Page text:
3 Optimal Software Release Problem

Several optimal software release problems considering software development process have been proposed by many researchers [4, 5]. It is interesting for software developers to predict and estimate the time when we should stop testing in order to develop a highly reliable software system efficiently.

We define the following:

c1: the fixing cost per fault during the testing phase,

c2: the cost per unit time during the testing phase,

c3: the maintenance cost per fault after the testing phase.

Then, the expected software cost in the testing phase can be formulated as:

C1(t)=c1H(t)+c2t,(6)

where H(t) means the mean value function of software reliability growth model.

Also, the expected maintenance cost after the release of software is represented as follows:

C2(t)=c3{ aH(t) } .(7)

Consequently, from Equations (6) and (7), the total expected software cost is given by

C(t)=C1(t)+C2(t).(8)

The optimum release time t is obtained by minimizing C(t) in Equation (8).

4 Optimal Software Reliability Model Selection Based on Neural Network

Let wij1(i = 1,2,…,I; j = 1,2,…,J) be the connection weights from i-th unit on the sensory layer to j-th unit on the association layer, and wjk2(j = 1,2,…,J;k = 1,2,…,K) denote the connection weights from j-th unit on the association layer to k-th unit on the response layer. Moreover, xi(i = 1,2,…,I) represent the normalized input values of i-th unit on the sensory layer, and yk(k = 1,2,…,K) are the output values. We apply the actual number of detected faults per unit time Ni(i = 1,2,…,I) to the input values xi(i = 1,2,…,I).

Considering the amount of characteristics for the software reliability models, we apply the following amount of information as parameters λi(i = 1,2,…,I) to the input data xi(i = 1,2,…,I).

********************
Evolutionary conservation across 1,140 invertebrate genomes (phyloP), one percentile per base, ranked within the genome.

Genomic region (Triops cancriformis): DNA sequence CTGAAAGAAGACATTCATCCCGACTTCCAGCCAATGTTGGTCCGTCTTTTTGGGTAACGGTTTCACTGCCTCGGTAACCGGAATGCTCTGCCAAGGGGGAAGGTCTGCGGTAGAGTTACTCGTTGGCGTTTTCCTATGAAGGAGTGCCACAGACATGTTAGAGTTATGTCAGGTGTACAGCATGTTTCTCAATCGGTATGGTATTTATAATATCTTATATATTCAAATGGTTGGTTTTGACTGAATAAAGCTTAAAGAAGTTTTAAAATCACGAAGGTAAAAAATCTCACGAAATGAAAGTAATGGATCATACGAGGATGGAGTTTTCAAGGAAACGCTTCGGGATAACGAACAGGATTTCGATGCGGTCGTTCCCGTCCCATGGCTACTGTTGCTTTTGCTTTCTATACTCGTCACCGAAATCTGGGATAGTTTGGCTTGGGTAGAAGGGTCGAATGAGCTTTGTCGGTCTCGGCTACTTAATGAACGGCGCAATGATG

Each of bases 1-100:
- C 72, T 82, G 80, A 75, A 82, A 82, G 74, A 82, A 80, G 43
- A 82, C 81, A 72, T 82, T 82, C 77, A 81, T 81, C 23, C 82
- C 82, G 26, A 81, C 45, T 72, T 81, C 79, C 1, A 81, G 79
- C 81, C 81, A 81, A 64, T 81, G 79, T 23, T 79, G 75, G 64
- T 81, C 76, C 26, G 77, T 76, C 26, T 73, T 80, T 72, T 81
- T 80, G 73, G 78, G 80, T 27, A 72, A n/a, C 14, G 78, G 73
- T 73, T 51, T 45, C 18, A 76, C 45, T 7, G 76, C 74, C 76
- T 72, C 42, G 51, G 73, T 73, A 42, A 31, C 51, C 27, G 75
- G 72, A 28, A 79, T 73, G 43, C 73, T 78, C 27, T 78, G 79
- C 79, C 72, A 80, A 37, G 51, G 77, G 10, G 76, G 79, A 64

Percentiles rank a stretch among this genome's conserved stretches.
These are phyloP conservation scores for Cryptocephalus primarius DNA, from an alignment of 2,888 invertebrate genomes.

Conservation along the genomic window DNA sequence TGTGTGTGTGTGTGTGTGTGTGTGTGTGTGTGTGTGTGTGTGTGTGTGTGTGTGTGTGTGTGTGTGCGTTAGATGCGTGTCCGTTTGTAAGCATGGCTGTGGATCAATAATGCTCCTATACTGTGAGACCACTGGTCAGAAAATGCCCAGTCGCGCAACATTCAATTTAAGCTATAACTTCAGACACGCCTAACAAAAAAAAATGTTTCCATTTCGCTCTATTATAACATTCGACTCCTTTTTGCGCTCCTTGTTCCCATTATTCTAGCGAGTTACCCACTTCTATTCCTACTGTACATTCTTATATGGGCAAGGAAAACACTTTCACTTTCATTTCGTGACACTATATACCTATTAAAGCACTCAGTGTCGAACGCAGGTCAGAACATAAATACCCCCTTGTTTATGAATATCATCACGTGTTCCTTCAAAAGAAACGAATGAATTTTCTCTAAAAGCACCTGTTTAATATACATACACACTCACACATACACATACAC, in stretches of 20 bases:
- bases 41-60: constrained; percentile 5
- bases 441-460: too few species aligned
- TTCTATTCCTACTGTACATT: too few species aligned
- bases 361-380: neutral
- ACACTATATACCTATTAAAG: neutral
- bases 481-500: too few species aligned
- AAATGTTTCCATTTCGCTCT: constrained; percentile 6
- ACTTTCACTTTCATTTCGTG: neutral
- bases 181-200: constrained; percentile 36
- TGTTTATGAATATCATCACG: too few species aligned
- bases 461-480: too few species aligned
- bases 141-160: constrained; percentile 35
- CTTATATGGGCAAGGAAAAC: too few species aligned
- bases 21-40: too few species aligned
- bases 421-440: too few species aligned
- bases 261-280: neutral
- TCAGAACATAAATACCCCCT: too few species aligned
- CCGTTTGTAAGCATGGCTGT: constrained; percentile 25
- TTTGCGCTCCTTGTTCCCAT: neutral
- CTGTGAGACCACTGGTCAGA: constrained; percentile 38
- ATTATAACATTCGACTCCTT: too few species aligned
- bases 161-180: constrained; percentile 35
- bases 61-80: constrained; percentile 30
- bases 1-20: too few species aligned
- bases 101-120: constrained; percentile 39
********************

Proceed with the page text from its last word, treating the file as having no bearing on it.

• The estimated values of Akaike’s information criterion
  • The estimated values of mean square errors
  • The estimate of all parameters included in model
  • The estimated error between the estimated and actual values of the total number of detected faults in the testing time point of 25%, 50%, and 75% for data sets

The input-output rules of each unit on each layer are given by

hj=f(i=1Iwij1xi),(9)yk=f(j=1Jwjk2hj),(10)

where a logistic activation function f(⋅) which is widely-known as a sigmoid function given by the following equation:

f(x)=11+eθx,(11)

where 𝜃 is the gain of sigmoid function. We apply the multi-layered neural networks by back-propagation in order to learn the interaction among input and output [6]. We define the error function given by the following equation:

E=12k=1K(ykdk)2,(12)

where dk(k = 1,2,…,K) are the target input values for the output values. We apply 5 kinds of model type to the target input values dk(k = 1,2,…,5) for the output values, i.e., the exponential NHPP model, the delayed S-shaped NHPP model, the Logarithmic Poisson execution time model, the exponential SDE model, and the S-shaped SDE model, respectively. Then, the number of units I in sensory layer is 37 because of 5 models.

5 Optimal Software Reliability Model Selection Based on Deep Learning

The structure of the deep learning in this paper is shown in Figure 1. In Figure 1, zl(l = 1,2,…,L) and zm(m = 1,2,…,M) mean the pre-training units. Also, on(n = 1,2,…,N) is the amount of compressed characteristics. Several algorithms in terms of deep learning have been proposed [712]. In this paper, we apply the deep neural network to learn the software testing phase.

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Figure 1 The structure of deep learning.

As with the neural network, we apply the 4 characteristic quantities of pre-training units discussed above. Moreover, we apply 5 kinds of model type to the amount of compressed characteristics, i.e., the exponential NHPP model, the delayed S-shaped NHPP model, the Logarithmic Poisson execution time model, the exponential SDE model, and the S-shaped SDE model, respectively.

6 Numerical Examples

We focus on actual software project data sets [13] in order to assess the performance of our method.

6.1 Estimation Results Based on Trend Analysis for Each Model